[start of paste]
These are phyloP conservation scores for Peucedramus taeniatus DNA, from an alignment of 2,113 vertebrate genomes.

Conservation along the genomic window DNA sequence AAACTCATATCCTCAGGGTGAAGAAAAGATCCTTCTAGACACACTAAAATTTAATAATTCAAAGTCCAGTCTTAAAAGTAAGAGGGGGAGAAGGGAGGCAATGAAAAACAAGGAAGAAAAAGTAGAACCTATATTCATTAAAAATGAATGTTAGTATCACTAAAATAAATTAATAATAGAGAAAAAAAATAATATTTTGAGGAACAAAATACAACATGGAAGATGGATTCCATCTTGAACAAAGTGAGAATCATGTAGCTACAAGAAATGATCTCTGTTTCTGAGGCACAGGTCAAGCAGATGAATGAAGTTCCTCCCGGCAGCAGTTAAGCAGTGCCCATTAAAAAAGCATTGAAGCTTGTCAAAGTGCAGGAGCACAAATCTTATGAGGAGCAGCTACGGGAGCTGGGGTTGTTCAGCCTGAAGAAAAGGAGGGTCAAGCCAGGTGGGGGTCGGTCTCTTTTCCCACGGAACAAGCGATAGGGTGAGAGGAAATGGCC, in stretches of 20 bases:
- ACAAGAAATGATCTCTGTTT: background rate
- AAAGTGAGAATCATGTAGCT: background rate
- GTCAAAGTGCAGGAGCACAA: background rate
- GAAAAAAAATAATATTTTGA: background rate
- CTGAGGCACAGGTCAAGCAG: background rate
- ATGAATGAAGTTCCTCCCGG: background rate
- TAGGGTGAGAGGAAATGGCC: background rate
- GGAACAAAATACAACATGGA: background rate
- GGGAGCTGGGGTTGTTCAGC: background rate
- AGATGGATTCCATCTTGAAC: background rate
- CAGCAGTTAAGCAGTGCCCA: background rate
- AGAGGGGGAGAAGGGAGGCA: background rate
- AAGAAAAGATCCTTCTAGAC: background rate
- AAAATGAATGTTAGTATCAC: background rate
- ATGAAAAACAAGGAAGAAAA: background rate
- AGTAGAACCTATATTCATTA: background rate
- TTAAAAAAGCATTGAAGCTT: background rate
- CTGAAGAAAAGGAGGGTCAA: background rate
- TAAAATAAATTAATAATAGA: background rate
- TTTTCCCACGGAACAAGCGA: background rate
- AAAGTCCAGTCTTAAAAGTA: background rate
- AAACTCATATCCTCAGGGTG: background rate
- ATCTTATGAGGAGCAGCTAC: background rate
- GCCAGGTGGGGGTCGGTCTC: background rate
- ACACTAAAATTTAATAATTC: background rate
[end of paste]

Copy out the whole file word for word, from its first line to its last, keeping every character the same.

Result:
These are phyloP conservation scores for Peucedramus taeniatus DNA, from an alignment of 2,113 vertebrate genomes.

Conservation along the genomic window DNA sequence AAACTCATATCCTCAGGGTGAAGAAAAGATCCTTCTAGACACACTAAAATTTAATAATTCAAAGTCCAGTCTTAAAAGTAAGAGGGGGAGAAGGGAGGCAATGAAAAACAAGGAAGAAAAAGTAGAACCTATATTCATTAAAAATGAATGTTAGTATCACTAAAATAAATTAATAATAGAGAAAAAAAATAATATTTTGAGGAACAAAATACAACATGGAAGATGGATTCCATCTTGAACAAAGTGAGAATCATGTAGCTACAAGAAATGATCTCTGTTTCTGAGGCACAGGTCAAGCAGATGAATGAAGTTCCTCCCGGCAGCAGTTAAGCAGTGCCCATTAAAAAAGCATTGAAGCTTGTCAAAGTGCAGGAGCACAAATCTTATGAGGAGCAGCTACGGGAGCTGGGGTTGTTCAGCCTGAAGAAAAGGAGGGTCAAGCCAGGTGGGGGTCGGTCTCTTTTCCCACGGAACAAGCGATAGGGTGAGAGGAAATGGCC, in stretches of 20 bases:
- ACAAGAAATGATCTCTGTTT: background rate
- AAAGTGAGAATCATGTAGCT: background rate
- GTCAAAGTGCAGGAGCACAA: background rate
- GAAAAAAAATAATATTTTGA: background rate
- CTGAGGCACAGGTCAAGCAG: background rate
- ATGAATGAAGTTCCTCCCGG: background rate
- TAGGGTGAGAGGAAATGGCC: background rate
- GGAACAAAATACAACATGGA: background rate
- GGGAGCTGGGGTTGTTCAGC: background rate
- AGATGGATTCCATCTTGAAC: background rate
- CAGCAGTTAAGCAGTGCCCA: background rate
- AGAGGGGGAGAAGGGAGGCA: background rate
- AAGAAAAGATCCTTCTAGAC: background rate
- AAAATGAATGTTAGTATCAC: background rate
- ATGAAAAACAAGGAAGAAAA: background rate
- AGTAGAACCTATATTCATTA: background rate
- TTAAAAAAGCATTGAAGCTT: background rate
- CTGAAGAAAAGGAGGGTCAA: background rate
- TAAAATAAATTAATAATAGA: background rate
- TTTTCCCACGGAACAAGCGA: background rate
- AAAGTCCAGTCTTAAAAGTA: background rate
- AAACTCATATCCTCAGGGTG: background rate
- ATCTTATGAGGAGCAGCTAC: background rate
- GCCAGGTGGGGGTCGGTCTC: background rate
- ACACTAAAATTTAATAATTC: background rate